One of the great parts of working for the Chronicle is the occasional opportunity to travel to some amazing locales. The flip side being, of course, that you also visit some less-than-amazing locales. Lucky for me and my co-worker Lisa Slade, this year’s Rolex FEI World Cup Show Jumping Final and Reem Acra FEI World Cup Dressage Final were held together in Gothenburg, Sweden.
Much like travelling to a show to compete, as a journalist you’re often working more or less round the clock. We joke in the office that you could just as well be in Kansas as Kuala Lumpur for all you see of the outside world, but that’s a bit of an exaggeration. Yes, the riders, staff and fellow journalists are similar no matter where you go, but the location of the event imparts a certain amount of cultural education.
Here’s what I learned about Sweden during this year’s World Cup Finals:
1. The only Swedish you need to know is horse related anyway. The Swedes, like nearly all Scandinavians I’ve ever met, all seem to speak English better than I do. With an absence of any necessity to attempt the language at all, I learned exactly three words in Swedish over the week: hej (pronounced “hay”), tack, and nej (pronounced “Neigh”). They mean hello, thank you, and no, respectively. Easy enough, and very appropriate for a country that takes its horse sports pretty seriously.
I learned the last one because when someone—anyone really—ticked a rail while on course, you heard a chorus of “nej-ing” more or less in unison. That leads to No. 2.
2. Swedes are nationalistic but very welcoming. I remember Katie Prudent once describing her second-placed finish at the Volvo World Cup Show Jumping Final back in 1979. The thing that she remembered most clearly was the intimidating noise as the Swedes stomped their feet on the metal bleachers of the Scandinavium (yes, that’s really what the stadium’s called) when their favorites trotted into the ring.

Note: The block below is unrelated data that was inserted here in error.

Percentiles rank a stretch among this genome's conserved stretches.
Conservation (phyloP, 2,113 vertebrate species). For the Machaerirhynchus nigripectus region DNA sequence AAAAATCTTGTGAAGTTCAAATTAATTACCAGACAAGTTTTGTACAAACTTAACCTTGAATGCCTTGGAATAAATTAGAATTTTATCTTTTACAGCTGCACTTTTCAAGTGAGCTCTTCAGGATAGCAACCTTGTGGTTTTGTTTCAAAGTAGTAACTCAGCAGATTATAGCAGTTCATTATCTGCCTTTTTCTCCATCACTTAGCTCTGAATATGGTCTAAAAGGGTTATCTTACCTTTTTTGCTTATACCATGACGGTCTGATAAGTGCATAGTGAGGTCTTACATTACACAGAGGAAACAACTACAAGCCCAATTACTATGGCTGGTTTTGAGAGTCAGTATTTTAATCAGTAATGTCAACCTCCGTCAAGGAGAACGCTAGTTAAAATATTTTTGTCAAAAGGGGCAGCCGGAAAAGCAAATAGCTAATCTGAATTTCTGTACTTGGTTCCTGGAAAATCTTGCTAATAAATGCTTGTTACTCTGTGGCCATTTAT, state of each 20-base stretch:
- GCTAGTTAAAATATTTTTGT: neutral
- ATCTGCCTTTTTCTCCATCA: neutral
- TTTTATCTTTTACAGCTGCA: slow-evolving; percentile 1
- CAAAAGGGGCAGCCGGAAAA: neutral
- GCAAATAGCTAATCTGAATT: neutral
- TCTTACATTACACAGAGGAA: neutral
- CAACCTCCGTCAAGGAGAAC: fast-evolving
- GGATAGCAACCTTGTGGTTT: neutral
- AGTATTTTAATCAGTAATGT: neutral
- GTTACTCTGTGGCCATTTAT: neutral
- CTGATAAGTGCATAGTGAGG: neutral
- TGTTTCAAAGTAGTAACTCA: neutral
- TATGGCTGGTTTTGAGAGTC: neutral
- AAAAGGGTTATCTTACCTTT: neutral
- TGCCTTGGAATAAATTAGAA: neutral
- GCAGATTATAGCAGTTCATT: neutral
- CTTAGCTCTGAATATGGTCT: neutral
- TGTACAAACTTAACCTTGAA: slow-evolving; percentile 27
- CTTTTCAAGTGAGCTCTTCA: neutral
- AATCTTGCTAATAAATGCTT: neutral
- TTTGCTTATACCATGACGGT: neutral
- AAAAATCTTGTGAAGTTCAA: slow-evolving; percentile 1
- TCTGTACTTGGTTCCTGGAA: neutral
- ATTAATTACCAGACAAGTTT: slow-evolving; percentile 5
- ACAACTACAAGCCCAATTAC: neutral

Well, those bleachers have been replaced with regular seats, but there’s still plenty of clapping and stomping when a favorite comes in. It’s loud. Apparently this is expected, as I saw multiple moms bring infants with noise cancelling headphones to combat the hubbub. Generally speaking these favorites are the Swedes of course. Malin Baryard-Johnsson and Rolf-Göran Bengtsson have by far the most show jumping fans, and Tinne Vilhelmson-Silfven wins the dressage popularity contest.
Jacquie Brooks got the clapping treatment as well, presumably because of D Niro’s Swedish heritage. A group of volunteers actually lined up backstage after her freestyle and waited to meet her. When she arrived they cheered for Jacquie, who graciously hugged each one and posed for photos with volunteers and “Goose.”
And Beezie Madden got some clapping too—maybe because she was leading, or maybe because after the first day she was interviewed center ring and said she named Rolf as the winner.
3. Sweden really is the best country for women. Sweden always seems to come out on or near the top when ranking top countries for women (see here or here). I’d always assumed that meant equal pay between genders and perhaps longer maternity leaves.
But looking at the historic World Cup Show Jumping Finals results, maybe there’s something else going on.
There have been 24 winners in the 34-year history of the FEI Show Jumping World Cup, and this year Beezie became just the fifth woman to win. And of those winners—Melanie Smith Taylor, Katharine Burdsall, Leslie Burr Howard, Meredith Michaels Beerbaum and Beezie—only Katharine didn’t win in Gothenburg. (Also, incidentally, they all came up through the American system of riding.)
Granted, the World Cup has been in Gothenburg 13 times—more than a third of the time it’s been held. And maybe Gothenburg’s just lucky for women. That’s fine with me because seeing Beezie win the World Cup was more than worth the price of the plane ticket and a touch of hearing loss. Tack, Sweden.
Read all of Mollie's online coverage of Beezie Madden's victory in the Rolex FEI World Cup Final. And check out the full story, with in-depth reporting, in the May 13 issue of The Chronicle of the Horse.